Now just waiting for the June's Australian Model Railway Magazine to hit the door mat. I have been able to buy a number of 'Byways of Steam' and some used PAL videos just wish there was more items on ebay!! How good is the Lima Class 44 and are there detailing kits for it out there?

 

Would welcome others to input on this as it all helps me and perhaps others!!!

 

Happy Railroading to all.

 

James.

Bristol, UK.

 

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Hi All,

I found a fascinating NSW modellers blog and thought you guys might like a look?

http://bylong.blogspot.com/

Check out his blog list too - there's lots more where he came from!

Cheers,

John.

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Gday James,

 

I can’t claim to be an expert on S trucks, but I can offer some suggestions. Use the search term “S truck”, as that’s how they were generally referred to here. They were built from 1907 until about 1956 from memory, and there are four distinct variants - all metal body with square corners, all metal body with round corners, all wooden body, and a composite wood/metal body. If you’re modelling the 1950s to the 1980s the last variant with the composite body is the one you’ll need most of. There was a two-part article in AMRM issues 191 and 192 by Craig Warton that covers them in great detail.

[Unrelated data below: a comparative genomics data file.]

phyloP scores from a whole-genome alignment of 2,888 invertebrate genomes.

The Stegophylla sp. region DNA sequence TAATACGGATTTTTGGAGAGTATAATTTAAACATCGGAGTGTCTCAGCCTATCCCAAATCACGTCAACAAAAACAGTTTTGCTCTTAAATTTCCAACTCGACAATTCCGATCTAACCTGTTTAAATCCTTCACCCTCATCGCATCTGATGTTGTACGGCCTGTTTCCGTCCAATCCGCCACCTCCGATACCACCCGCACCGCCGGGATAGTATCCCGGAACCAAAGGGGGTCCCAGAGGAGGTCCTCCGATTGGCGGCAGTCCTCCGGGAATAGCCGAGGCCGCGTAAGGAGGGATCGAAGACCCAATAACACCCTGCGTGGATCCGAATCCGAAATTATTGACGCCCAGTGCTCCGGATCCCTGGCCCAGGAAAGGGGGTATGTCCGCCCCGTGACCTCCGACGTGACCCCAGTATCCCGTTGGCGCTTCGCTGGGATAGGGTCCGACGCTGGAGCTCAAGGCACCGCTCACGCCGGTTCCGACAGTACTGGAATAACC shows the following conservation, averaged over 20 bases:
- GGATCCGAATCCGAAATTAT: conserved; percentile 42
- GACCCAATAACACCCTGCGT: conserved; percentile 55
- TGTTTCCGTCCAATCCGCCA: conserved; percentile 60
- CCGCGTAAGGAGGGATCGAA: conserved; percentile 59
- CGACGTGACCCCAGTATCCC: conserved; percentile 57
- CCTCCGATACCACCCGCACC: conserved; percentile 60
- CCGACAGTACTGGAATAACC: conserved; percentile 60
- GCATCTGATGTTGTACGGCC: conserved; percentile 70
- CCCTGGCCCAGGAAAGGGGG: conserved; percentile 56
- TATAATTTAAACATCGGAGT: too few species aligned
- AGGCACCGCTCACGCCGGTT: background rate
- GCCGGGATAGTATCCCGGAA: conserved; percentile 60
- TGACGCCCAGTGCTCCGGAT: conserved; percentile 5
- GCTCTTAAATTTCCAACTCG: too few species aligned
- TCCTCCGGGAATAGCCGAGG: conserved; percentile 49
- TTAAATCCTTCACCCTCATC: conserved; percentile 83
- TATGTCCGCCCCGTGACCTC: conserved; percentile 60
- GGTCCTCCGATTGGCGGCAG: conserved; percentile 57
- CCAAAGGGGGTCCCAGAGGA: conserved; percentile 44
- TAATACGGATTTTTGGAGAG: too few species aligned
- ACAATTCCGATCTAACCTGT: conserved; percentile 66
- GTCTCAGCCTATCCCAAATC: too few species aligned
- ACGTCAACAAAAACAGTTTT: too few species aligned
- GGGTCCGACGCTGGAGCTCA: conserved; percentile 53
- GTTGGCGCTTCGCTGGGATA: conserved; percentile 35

The last S trucks in revenue service were those used on the Morandoo-Ashfield wire train. They weren’t withdrawn until 1984. I worked this train a number of times, and it was always interesting. In those days the S truck was used as the standard measure of vehicle length, classified as one unit, and other wagons were defined by how long they were compared to an S truck. That’s why you see the marking “equivalent length” stencilled on freight stock. For example, a wagon marked as “equivalent length 2.2” was 2.2 times as long over coupling faces as a single S truck. When the guard was preparing the train they would calculate the load and the length by reference to the truck tickets and stencilled data, then record that information on their X2010 train consist form, their guard’s journal, and the driver’s timesheet. The length calculation was critical as in those days most crossing loops and refuge loops were fairly short, and so the maximum permitted length of a goods train that could be put away was 80 units long plus locos and van. 

 

The Morandoo-Ashfield wire train was always made up to 80 vehicles. The amount of slack action in that number of S trucks was considerable, which lead to rough riding for the guard. As a result it often ran with a JHG brakeman which had cushion drawgear. That made the ride at the back tolerable for the guard, but you still needed to hang on tight at times. Other times you’d run with an unrebuilt MHG, in which case you’d be hanging on to something solid all the time.